Let g be a group and $a \in G$. Define $\phi_a:G\rightarrow G$ by $\phi_a(g)=aga^{-1}.$ Now Let $G=D_4$ and $a=r$, where $r$is the rotation. We must show that $\phi_r: D_4\rightarrow D_4$. So show what it is mapped to.

So far I have, $\phi_r(r)=r$, $\phi_r(r^2)=r^2$, $\phi_r(r^3)=r^3$, $\phi_r(e)=e.$

Now for the reflections, I have defined $h$ as the horz reflection and $v$ as the vert reflection. I also have said $d_1$ is the diagonal reflection around the line y=-x if it were to be graphed. (I dont know of a way to say it better) and $d_2$ as the reflection y=x. So $\phi_r(h)=d_2$, $\phi_r(v)=d_1$, $\phi_r(d_1)=rd_1r=h$ and $\phi_r(d_2)=v$. Is this correct?

Lastly explain how there can be no automorphisms of $D_4$ so that $\phi(r)=f$, where $f$ is a reflection.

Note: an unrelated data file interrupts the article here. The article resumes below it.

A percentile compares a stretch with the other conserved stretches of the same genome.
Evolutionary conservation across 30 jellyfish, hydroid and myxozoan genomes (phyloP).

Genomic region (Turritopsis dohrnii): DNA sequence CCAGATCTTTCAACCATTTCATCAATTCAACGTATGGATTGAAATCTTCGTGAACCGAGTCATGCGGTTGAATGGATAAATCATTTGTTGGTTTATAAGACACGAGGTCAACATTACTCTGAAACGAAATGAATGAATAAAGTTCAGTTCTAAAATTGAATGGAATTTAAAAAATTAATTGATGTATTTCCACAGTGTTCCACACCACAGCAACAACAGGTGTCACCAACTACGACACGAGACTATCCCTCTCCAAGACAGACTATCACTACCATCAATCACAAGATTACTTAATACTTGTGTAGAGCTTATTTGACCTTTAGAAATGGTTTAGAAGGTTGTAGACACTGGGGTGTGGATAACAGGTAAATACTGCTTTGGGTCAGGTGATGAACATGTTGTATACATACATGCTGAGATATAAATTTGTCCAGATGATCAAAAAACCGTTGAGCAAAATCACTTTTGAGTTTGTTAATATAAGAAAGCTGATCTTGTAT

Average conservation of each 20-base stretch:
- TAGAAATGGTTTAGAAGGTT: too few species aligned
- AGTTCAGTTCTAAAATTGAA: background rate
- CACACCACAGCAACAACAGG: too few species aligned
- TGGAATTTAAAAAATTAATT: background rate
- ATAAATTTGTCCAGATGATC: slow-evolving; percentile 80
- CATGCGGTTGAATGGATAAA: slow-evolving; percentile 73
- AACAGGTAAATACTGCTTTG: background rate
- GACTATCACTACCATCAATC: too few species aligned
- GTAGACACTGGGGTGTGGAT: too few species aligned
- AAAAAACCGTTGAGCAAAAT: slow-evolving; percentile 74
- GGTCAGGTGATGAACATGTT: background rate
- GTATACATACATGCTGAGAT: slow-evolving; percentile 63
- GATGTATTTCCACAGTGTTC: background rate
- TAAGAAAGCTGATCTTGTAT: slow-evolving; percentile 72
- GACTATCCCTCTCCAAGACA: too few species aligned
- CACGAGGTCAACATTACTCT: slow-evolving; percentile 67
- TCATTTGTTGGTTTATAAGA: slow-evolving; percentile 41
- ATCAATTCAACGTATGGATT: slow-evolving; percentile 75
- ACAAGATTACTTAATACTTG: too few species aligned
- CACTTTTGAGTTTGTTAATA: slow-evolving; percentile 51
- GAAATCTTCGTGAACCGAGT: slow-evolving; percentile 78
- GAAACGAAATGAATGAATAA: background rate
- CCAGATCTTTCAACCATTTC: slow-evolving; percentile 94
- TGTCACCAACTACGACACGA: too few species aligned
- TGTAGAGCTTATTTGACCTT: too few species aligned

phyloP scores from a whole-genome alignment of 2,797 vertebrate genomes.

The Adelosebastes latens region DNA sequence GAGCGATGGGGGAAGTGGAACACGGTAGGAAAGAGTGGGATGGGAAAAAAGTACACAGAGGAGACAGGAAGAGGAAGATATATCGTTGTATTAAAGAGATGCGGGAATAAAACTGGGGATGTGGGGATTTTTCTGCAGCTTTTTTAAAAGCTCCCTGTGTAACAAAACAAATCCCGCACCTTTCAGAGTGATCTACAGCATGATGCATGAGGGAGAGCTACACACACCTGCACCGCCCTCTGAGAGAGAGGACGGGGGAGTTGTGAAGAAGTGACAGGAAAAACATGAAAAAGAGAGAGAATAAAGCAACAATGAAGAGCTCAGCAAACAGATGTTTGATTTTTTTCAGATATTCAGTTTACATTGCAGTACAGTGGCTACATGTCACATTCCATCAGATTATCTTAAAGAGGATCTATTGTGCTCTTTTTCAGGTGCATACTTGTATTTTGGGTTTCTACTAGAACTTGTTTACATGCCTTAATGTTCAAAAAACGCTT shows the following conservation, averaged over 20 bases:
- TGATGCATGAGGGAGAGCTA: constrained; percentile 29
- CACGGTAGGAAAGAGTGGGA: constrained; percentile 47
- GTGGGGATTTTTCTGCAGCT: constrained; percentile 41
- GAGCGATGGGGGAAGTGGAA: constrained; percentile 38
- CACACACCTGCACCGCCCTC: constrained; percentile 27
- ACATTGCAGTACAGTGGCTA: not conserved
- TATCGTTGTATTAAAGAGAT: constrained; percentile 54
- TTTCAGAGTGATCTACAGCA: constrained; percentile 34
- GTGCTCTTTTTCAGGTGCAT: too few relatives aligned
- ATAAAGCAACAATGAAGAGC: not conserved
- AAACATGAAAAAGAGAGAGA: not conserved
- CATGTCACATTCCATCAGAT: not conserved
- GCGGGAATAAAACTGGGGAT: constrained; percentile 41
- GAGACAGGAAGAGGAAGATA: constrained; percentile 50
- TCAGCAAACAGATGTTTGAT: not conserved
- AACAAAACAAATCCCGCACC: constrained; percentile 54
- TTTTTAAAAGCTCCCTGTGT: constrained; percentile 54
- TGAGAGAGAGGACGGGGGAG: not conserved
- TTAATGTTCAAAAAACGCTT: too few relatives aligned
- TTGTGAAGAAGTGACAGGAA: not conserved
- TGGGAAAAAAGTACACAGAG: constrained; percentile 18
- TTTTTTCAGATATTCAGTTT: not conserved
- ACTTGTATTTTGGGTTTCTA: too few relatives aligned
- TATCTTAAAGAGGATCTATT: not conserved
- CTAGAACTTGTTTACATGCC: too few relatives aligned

With the definitions above, \begin{align*} \phi_r(h) &= rhr^{-1} = v\\ \phi_r(v) &= rvr^{-1} = h\\ \phi_r(d_1) &= rd_1r^{-1} = d_2 \\ \phi_r(d_2) &= rd_2r^{-1} = d_1. \end{align*} (To see this, you can do these operations on a sheet of paper marked in such a way that you can tell what orientation it ends up in.) So what you have written above is in fact not correct.

For your second question, an automorphism of $D_4$ is an isomorphism $\phi$ from $D_4$ to itself. So if $\phi(a) = b$, the orders of $a$ and $b$ must be the same in $D_4$. But $r$ has order $4$ and $f$ has order $2$.

  • $\begingroup$ does that clarify it? $\endgroup$ – Jack Armstrong Oct 16 '14 at 0:14
  • $\begingroup$ so for rhr^-1, do we do r, then h, then r^-1? Same goes for the rest. $\endgroup$ – Jack Armstrong Oct 16 '14 at 15:19
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    $\begingroup$ The answer to that really depends on how your teacher has defined these operations. But in this particular case, it doesn't matter whether you apply them right-to-left or left-to-right; the answers will be the same. $\endgroup$ – rogerl Oct 16 '14 at 16:34

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